Friday, September 14TH 3:00 pm: The Tortoise and the Tapir

Haunted by images of empty water reservoirs in the Brazilian southwest, filmmaker Eliza Capai tries to understand the gigantic constructions being built in the middle of the Amazon forest, including the imposing Belo Monte dam. Upstream, she finds spirited victory against hydro dam: projects in neighboring Peru led by Goldman Environmental Prize Winner Ruth Buendia. Tickets available here for this screening, part of the San Francisco Green Film Festival.

This just the beginning stay tuned for much more to come.

The Climate Movement’s Moment ©

By Suzanne Maxx


Outside COP21 with the flags of the United Nations.

LE BOURGET, FRANCE.   Fortunately here at COP21 there is no longer the question of if climate change is happening, check out this slide show.  It now is a question of how quickly we all can act to meet the challenge, and when we will have strong global policy. COP21 was supposed to end yesterday, but true to the history and form of the complexity of these agreements, it is still in process.


Photo of Suzanne Maxx by Albert Boulanger for World Team Now at Climate Generations Area

The United Nations Framework Convention on Climate Change (UNFCCC) holds annual meetings of the delegates Conference of the Parties (COP) and each year it grows older, left without a process to manage the world’s actions, climate change’s impact on our world increases.  COP has come of age at 21 here in Paris, now it is truly like a 21 year old— legal but not yet quite responsible— perhaps an appropriate metaphor for the upcoming results of the much-anticipated Paris Convention/Accord.

The bottom-up approach to each country choosing what they are capable of contributing seems to be working with the “Intended Nationally Determined Contributions” (INDCs) all countries submissions are public here. COP21 had a jump start, and with the delivery of so many INDCs, COP21 was set on a fast track to global transformation, which lit the fire of possibility to “dream the impossible dream.”

On the opening day of the COP21 when the family photo of world leaders was taken, and Mission Innovation was announced, all eyes saw the possibility of transformational global policy. Clean Energy Innovation R & D will be doubled by 20 major economies with the help of the private sector.  Billionaire Bill Gates at the helm of an impressive Breakthrough Energy Coalition that reads like a “who’s who” of game changers helps Mission Innovation.With so many world leaders in Paris for the beginning of

With so many world leaders in Paris for the beginning of COP21 the stage of this conference was set to change the game. In 2015, there were multiple preparatory conferences all producing a draft of the policy. The regular meetings increased the chance that all could agree here in Paris, and we would have global environmental policy.  Historically, the leaders would arrive at the end of the COPs after a few weeks where their representatives would try to negotiate a deal.  This year’s COP was different, not just because all world leaders agreed to come at the beginning of the COP, having worked out what they are able to contribute on their own, but were standing for the success of finally attaining climate policy. To have these world leaders in the same place after the vulnerable attacks here in Paris demonstrates a commitment to the statement: “There is no darkness that can overcome the light.”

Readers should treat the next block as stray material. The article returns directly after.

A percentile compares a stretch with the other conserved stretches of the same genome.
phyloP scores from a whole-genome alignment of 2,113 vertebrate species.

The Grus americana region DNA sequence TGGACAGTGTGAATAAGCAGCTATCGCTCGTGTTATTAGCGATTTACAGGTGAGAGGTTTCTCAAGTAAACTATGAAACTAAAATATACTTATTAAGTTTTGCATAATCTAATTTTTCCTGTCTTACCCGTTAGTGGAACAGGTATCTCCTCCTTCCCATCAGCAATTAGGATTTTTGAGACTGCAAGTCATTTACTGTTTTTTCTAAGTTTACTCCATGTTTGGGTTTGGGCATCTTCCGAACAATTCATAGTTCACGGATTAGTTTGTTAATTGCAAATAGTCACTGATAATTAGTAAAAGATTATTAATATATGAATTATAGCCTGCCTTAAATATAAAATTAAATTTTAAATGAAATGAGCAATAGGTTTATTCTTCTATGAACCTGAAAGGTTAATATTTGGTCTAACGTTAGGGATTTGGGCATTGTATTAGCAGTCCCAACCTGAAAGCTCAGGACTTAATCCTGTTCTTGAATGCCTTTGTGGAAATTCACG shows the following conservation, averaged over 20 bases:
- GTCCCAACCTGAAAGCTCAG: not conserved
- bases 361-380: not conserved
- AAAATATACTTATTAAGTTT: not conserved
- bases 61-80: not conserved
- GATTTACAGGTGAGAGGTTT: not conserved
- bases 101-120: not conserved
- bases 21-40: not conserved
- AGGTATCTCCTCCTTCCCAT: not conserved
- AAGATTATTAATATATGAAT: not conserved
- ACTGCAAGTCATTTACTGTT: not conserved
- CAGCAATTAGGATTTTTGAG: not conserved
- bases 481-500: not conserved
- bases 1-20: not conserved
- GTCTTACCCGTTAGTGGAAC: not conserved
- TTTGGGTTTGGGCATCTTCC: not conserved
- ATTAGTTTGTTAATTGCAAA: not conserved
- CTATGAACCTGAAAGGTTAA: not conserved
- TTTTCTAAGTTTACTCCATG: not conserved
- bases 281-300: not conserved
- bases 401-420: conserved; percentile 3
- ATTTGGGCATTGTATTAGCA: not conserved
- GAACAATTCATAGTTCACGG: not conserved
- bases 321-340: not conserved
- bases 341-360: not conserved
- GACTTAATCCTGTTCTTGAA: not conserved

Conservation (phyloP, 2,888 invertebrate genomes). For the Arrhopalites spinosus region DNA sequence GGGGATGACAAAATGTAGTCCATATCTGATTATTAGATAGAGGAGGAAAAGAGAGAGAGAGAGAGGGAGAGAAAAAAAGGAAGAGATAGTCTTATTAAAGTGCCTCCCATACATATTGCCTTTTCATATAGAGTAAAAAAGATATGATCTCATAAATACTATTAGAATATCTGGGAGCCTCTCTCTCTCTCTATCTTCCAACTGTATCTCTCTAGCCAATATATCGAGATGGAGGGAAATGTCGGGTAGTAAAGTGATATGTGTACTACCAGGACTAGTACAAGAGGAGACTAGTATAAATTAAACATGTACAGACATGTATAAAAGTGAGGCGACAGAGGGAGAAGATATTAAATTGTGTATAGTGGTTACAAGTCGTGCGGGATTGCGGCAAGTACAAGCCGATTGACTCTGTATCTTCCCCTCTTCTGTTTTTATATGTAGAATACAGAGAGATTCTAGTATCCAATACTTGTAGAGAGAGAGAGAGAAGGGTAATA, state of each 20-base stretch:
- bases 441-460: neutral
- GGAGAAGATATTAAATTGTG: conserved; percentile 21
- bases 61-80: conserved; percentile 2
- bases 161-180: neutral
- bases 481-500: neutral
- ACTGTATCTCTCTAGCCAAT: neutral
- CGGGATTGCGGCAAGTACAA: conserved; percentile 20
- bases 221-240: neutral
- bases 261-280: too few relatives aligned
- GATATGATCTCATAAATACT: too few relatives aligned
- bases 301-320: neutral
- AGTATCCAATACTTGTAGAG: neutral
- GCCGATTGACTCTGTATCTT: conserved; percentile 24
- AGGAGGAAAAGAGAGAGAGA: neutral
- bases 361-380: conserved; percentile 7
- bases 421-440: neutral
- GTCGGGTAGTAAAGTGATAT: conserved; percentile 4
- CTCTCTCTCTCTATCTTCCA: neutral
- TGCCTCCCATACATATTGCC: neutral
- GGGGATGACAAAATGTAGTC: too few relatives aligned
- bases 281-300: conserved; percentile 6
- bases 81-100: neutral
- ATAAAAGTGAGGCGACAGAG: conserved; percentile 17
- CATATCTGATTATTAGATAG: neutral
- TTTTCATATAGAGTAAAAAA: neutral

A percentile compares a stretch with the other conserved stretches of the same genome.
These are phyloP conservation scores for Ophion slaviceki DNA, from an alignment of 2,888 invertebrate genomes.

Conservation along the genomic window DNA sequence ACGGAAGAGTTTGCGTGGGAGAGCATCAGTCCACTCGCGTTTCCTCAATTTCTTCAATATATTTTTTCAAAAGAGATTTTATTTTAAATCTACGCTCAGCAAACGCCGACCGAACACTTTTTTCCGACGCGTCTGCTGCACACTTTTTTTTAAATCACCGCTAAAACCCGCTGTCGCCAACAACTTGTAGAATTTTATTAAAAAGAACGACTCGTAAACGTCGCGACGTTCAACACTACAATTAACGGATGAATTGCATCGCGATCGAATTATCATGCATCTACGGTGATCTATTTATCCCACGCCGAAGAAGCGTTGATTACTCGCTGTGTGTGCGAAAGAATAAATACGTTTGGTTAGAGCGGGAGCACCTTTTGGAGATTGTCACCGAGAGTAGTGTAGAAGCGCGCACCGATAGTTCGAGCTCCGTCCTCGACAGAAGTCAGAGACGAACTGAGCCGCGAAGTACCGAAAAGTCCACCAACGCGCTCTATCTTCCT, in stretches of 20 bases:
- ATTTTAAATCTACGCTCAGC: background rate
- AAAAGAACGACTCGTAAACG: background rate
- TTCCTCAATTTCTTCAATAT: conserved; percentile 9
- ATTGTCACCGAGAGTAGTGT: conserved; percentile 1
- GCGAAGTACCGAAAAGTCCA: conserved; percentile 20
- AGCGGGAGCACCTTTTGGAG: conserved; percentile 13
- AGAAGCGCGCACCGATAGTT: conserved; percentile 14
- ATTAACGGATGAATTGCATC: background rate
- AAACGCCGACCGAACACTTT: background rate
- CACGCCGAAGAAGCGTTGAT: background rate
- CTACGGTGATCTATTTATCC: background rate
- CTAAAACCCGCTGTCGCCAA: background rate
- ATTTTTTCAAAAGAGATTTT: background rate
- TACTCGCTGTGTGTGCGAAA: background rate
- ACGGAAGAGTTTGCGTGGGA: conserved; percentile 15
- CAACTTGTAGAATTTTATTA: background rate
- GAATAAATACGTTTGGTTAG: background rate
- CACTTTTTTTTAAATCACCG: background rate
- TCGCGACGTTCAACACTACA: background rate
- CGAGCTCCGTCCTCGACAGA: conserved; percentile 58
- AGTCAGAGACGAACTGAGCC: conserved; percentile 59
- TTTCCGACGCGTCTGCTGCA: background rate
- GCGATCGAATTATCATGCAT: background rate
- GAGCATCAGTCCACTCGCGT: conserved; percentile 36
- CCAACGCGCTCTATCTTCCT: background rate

Photo Credit: Photo by Yann Arthus-Bertrand / Spectra

A Message of Freedom and 100% Renewable Energy from Paris. Eiffel Tower Peace Symbol © Yann Arthus-Bertrand  / Spectral Q

The people, NGOs, and corporations also set up a powerful approaches to action, including a massive march planned for the Global Climate Movement. However, many Paris events were canceled, including the climate marches after the terrorist attacks, and subsequent state of emergency.  Fortunately, the Global Climate Movement adapted with action around the world. We used our bodies as a font in the Eiffel Tower aerial art piece,  that 300  of us or so took part in, led by artist John Quigley and Dancing without Boarders,  This event miraculously prevailed and has become the iconic image of COP21, gracing the cover of many  publications. Other powerful events in Paris for this COP21 time frame were pulled off successfully augmenting the action over at Le Bourget’s COP21 conferences like “Earth to Paris,” and the “Energy for Tomorrow Conference’’ hosted by the International New York Times.  The Green Zone public “Climate Generation Area” allowed all people to be involved in the action, and there were some solid panels like “Energy Matters,” sponsored by the International Energy Agency.